Friday, August 31, 2012

Literary Table Napkins

Enjoy the company of four of the world's greatest writers at your dining table. This set of four cotton napkins featuring the typewritten letters of Jack London, Emily Dickinson, D.H. Lawrence, and Mark Twain will enliven any meal. Never mind that Emily Dickinson's loveletter to Susie was written about ten years prior to the invention of the typewriter—it  will melt your heart. Mark Twain's note to a young child named Joy will make you rethink every letter you have ever written. "The idea of your house going to the wanton expense of a flower garden!—aren't you enough? And what do you want to go and discourage the other flowers for? Is that the right spirit? is it considerate? is it kind? How do you suppose they feel when you come around—looking the way you look? And you so pink and sweet and dainty and lovely and supernatural? Why, it makes them feel embarrassed and artificial, of course; and in my opinion it is just as pathetic as it can be."
      However clever and irresistable, this set of four literary letters are only available from Anthropologie for a ridiculous sum, and the cotton cloth is much too thin. It seems far too high a price to pay for keeping good company, but then again, good friends are indeed priceless.

Thursday, August 30, 2012

The Linotype Machine Invention: Animated

Another teaser clip from the documentary Linotype: The Film, about the machine that changed the world in the 19th century, was recently released in advance of the much anticipated mid-October DVD release. I had an opportunity to attend a screening of the entire film last Spring and found it fun and fascinating. For those of you in the Seattle area, you can purchase tickets for another showing of the film to be screened on Sunday, September 23, at 2:30 as part of the Seattle Design Festival. Meanwhile, sit back and watch all of the other released film clips while you wait.  

Wednesday, August 29, 2012

For The Love of Type

View this entire Doyald Young, Logotype Designer course and more in the Online Training Library®.
     Doyald Young (1926-2011) left school in the 10th grade and began lettering show cards for W.T. Grant Five-and-Dime store in Los Angeles. He studied at the Frank Wiggins Trade School and Art Center College of Design in Pasadena (formerly Art Center School), where he went on to teach hand lettering and logo design for 30 years. He authored several great books on lettering and logo design and released a number of commercial fonts over the course of his long career. Young was always a lover of language and words, and of course letters, which he designed with exquisite detail and craft.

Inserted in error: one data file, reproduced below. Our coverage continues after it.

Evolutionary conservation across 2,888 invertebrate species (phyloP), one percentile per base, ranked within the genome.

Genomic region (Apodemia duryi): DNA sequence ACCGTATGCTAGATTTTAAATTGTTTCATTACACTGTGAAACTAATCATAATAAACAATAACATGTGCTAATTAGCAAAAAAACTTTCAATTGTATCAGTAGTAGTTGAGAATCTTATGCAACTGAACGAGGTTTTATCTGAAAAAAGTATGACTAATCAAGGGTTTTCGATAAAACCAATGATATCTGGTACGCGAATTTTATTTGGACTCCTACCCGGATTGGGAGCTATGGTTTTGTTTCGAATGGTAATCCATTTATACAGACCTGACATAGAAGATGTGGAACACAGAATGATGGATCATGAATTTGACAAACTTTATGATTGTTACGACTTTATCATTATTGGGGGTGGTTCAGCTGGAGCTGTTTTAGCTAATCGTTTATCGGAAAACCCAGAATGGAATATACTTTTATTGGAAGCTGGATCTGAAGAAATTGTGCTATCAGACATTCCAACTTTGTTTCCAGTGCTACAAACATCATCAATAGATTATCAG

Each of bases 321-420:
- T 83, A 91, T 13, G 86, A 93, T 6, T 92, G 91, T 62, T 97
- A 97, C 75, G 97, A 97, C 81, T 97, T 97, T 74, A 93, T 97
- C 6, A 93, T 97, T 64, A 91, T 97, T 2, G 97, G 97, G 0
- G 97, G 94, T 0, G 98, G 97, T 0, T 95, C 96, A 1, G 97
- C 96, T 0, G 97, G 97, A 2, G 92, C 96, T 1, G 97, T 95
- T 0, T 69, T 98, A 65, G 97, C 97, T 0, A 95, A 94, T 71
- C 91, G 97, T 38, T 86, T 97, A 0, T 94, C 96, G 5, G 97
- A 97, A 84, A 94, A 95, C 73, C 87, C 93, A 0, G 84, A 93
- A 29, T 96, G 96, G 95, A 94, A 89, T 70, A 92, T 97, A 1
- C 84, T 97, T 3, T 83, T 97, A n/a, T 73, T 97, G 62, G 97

Tuesday, August 28, 2012

11th Annual SVC Steamroller Smackdown

This past Saturday marked the 11th annual Steamroller Smackdown at the School of Visual Concepts in Seattle. It was a grand three ring circus with a heavy metal marketplace of used type and materials, printer's and book artist vendors, food & live music by the twin Canote Brothers, keepsake poster printing in the letterpress studio, and a benefit auction. At center stage was a 2-ton steamroller for some parking lot printmaking fun. Creative teams assembled from all parts of the Northwest to design and print their oversized linoleum artworks. The grand prize trophy was awarded to Keegan Wenkman of Keegan Meegan for his Printing is Easy giant 2-color linocut poster.
::Above photos by Alex DeSpain. All other photos are my own except where noted.  

Sales of new & used type and printing equipment carry on under the big tent.

The pit crew at The Evolution Press reviews their 1st impression of the original Heidel-Rod.
::Photo by Jungstudio 

One of several rooms full of printing and book arts vendors. Below are a number of posters for sale from Keegan Meegan.
::Both of these pho by Alex DeSpain

David Black's robot prints. Black's Bots!

Jr. letterpress printer vendor, Aiden Wilkson proudly displays his 3 color print, X Press. Just behind his print I found a discreetly hidden stash of candy wrappers. Not sayin' who they belonged to.

Justin LaRosa of Physical Fiction takes the cake for his innovative Lego endeavors. (If it were me, I would have awarded him an honorary Hostess cupcake from the original old bakery next door to SVC). He's been doing this for some time actually, and gaining recognition as a Lego print meister. Justin made a type-high base to accommodate his little Lego parts and designs images with the patience of a hand typesetter. The multi-colored posters are printed on a large showcard press giving his illustrations the appearance of enlarged pixelated icons when completed.